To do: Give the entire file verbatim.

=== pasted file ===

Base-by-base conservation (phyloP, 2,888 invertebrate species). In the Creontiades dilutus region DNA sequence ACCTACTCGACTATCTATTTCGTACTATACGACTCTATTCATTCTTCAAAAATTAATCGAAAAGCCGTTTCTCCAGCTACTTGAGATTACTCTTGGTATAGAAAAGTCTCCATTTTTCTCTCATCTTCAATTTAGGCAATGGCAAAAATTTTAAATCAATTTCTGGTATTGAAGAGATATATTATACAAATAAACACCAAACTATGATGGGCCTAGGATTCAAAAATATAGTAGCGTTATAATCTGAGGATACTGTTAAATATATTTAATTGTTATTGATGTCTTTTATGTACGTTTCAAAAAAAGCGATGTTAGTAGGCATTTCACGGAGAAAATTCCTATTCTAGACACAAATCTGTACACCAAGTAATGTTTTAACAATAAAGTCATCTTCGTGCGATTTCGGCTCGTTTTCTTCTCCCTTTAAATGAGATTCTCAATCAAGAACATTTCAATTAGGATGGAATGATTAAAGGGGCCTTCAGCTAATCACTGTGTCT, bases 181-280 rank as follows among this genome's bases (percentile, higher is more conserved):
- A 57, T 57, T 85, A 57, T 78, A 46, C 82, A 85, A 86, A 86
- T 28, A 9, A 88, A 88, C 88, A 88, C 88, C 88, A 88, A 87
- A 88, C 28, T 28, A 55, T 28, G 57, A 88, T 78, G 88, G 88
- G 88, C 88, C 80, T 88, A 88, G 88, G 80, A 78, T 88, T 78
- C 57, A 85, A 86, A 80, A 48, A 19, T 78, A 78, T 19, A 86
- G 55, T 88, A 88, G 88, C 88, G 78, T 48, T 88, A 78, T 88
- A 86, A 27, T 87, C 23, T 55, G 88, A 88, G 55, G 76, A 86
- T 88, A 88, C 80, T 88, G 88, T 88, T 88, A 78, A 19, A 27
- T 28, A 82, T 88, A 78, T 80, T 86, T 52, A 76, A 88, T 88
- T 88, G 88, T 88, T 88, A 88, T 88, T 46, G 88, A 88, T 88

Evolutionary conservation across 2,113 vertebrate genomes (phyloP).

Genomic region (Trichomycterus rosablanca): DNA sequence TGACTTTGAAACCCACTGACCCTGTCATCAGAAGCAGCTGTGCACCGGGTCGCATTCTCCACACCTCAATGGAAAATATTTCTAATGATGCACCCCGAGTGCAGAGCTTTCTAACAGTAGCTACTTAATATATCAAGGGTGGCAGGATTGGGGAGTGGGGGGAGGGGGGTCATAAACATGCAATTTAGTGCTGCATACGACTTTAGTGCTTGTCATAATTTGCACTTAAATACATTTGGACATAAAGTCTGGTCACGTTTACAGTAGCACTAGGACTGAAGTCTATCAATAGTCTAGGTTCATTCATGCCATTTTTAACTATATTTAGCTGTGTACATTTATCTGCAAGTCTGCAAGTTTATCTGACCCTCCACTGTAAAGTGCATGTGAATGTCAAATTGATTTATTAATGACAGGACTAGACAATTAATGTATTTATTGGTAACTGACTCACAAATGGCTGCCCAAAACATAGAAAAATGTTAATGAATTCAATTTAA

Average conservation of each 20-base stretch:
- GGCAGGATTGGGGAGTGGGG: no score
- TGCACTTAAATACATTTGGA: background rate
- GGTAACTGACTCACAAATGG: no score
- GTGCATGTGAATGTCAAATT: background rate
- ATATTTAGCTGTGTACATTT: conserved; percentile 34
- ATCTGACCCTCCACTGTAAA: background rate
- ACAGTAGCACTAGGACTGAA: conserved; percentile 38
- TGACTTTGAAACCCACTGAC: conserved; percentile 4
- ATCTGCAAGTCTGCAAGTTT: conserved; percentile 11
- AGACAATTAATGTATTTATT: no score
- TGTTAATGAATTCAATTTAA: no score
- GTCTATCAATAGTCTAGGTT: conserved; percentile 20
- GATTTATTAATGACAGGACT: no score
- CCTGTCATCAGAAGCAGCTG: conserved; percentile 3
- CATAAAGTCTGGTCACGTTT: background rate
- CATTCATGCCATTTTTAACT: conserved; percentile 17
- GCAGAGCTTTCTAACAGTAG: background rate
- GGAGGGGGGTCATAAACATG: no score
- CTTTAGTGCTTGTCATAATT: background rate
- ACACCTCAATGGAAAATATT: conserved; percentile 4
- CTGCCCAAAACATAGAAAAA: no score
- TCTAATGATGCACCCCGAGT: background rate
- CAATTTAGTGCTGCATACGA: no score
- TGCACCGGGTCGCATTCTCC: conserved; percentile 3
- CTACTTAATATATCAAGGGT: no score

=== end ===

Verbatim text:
Base-by-base conservation (phyloP, 2,888 invertebrate species). In the Creontiades dilutus region DNA sequence ACCTACTCGACTATCTATTTCGTACTATACGACTCTATTCATTCTTCAAAAATTAATCGAAAAGCCGTTTCTCCAGCTACTTGAGATTACTCTTGGTATAGAAAAGTCTCCATTTTTCTCTCATCTTCAATTTAGGCAATGGCAAAAATTTTAAATCAATTTCTGGTATTGAAGAGATATATTATACAAATAAACACCAAACTATGATGGGCCTAGGATTCAAAAATATAGTAGCGTTATAATCTGAGGATACTGTTAAATATATTTAATTGTTATTGATGTCTTTTATGTACGTTTCAAAAAAAGCGATGTTAGTAGGCATTTCACGGAGAAAATTCCTATTCTAGACACAAATCTGTACACCAAGTAATGTTTTAACAATAAAGTCATCTTCGTGCGATTTCGGCTCGTTTTCTTCTCCCTTTAAATGAGATTCTCAATCAAGAACATTTCAATTAGGATGGAATGATTAAAGGGGCCTTCAGCTAATCACTGTGTCT, bases 181-280 rank as follows among this genome's bases (percentile, higher is more conserved):
- A 57, T 57, T 85, A 57, T 78, A 46, C 82, A 85, A 86, A 86
- T 28, A 9, A 88, A 88, C 88, A 88, C 88, C 88, A 88, A 87
- A 88, C 28, T 28, A 55, T 28, G 57, A 88, T 78, G 88, G 88
- G 88, C 88, C 80, T 88, A 88, G 88, G 80, A 78, T 88, T 78
- C 57, A 85, A 86, A 80, A 48, A 19, T 78, A 78, T 19, A 86
- G 55, T 88, A 88, G 88, C 88, G 78, T 48, T 88, A 78, T 88
- A 86, A 27, T 87, C 23, T 55, G 88, A 88, G 55, G 76, A 86
- T 88, A 88, C 80, T 88, G 88, T 88, T 88, A 78, A 19, A 27
- T 28, A 82, T 88, A 78, T 80, T 86, T 52, A 76, A 88, T 88
- T 88, G 88, T 88, T 88, A 88, T 88, T 46, G 88, A 88, T 88

Evolutionary conservation across 2,113 vertebrate genomes (phyloP).

Genomic region (Trichomycterus rosablanca): DNA sequence TGACTTTGAAACCCACTGACCCTGTCATCAGAAGCAGCTGTGCACCGGGTCGCATTCTCCACACCTCAATGGAAAATATTTCTAATGATGCACCCCGAGTGCAGAGCTTTCTAACAGTAGCTACTTAATATATCAAGGGTGGCAGGATTGGGGAGTGGGGGGAGGGGGGTCATAAACATGCAATTTAGTGCTGCATACGACTTTAGTGCTTGTCATAATTTGCACTTAAATACATTTGGACATAAAGTCTGGTCACGTTTACAGTAGCACTAGGACTGAAGTCTATCAATAGTCTAGGTTCATTCATGCCATTTTTAACTATATTTAGCTGTGTACATTTATCTGCAAGTCTGCAAGTTTATCTGACCCTCCACTGTAAAGTGCATGTGAATGTCAAATTGATTTATTAATGACAGGACTAGACAATTAATGTATTTATTGGTAACTGACTCACAAATGGCTGCCCAAAACATAGAAAAATGTTAATGAATTCAATTTAA

Average conservation of each 20-base stretch:
- GGCAGGATTGGGGAGTGGGG: no score
- TGCACTTAAATACATTTGGA: background rate
- GGTAACTGACTCACAAATGG: no score
- GTGCATGTGAATGTCAAATT: background rate
- ATATTTAGCTGTGTACATTT: conserved; percentile 34
- ATCTGACCCTCCACTGTAAA: background rate
- ACAGTAGCACTAGGACTGAA: conserved; percentile 38
- TGACTTTGAAACCCACTGAC: conserved; percentile 4
- ATCTGCAAGTCTGCAAGTTT: conserved; percentile 11
- AGACAATTAATGTATTTATT: no score
- TGTTAATGAATTCAATTTAA: no score
- GTCTATCAATAGTCTAGGTT: conserved; percentile 20
- GATTTATTAATGACAGGACT: no score
- CCTGTCATCAGAAGCAGCTG: conserved; percentile 3
- CATAAAGTCTGGTCACGTTT: background rate
- CATTCATGCCATTTTTAACT: conserved; percentile 17
- GCAGAGCTTTCTAACAGTAG: background rate
- GGAGGGGGGTCATAAACATG: no score
- CTTTAGTGCTTGTCATAATT: background rate
- ACACCTCAATGGAAAATATT: conserved; percentile 4
- CTGCCCAAAACATAGAAAAA: no score
- TCTAATGATGCACCCCGAGT: background rate
- CAATTTAGTGCTGCATACGA: no score
- TGCACCGGGTCGCATTCTCC: conserved; percentile 3
- CTACTTAATATATCAAGGGT: no score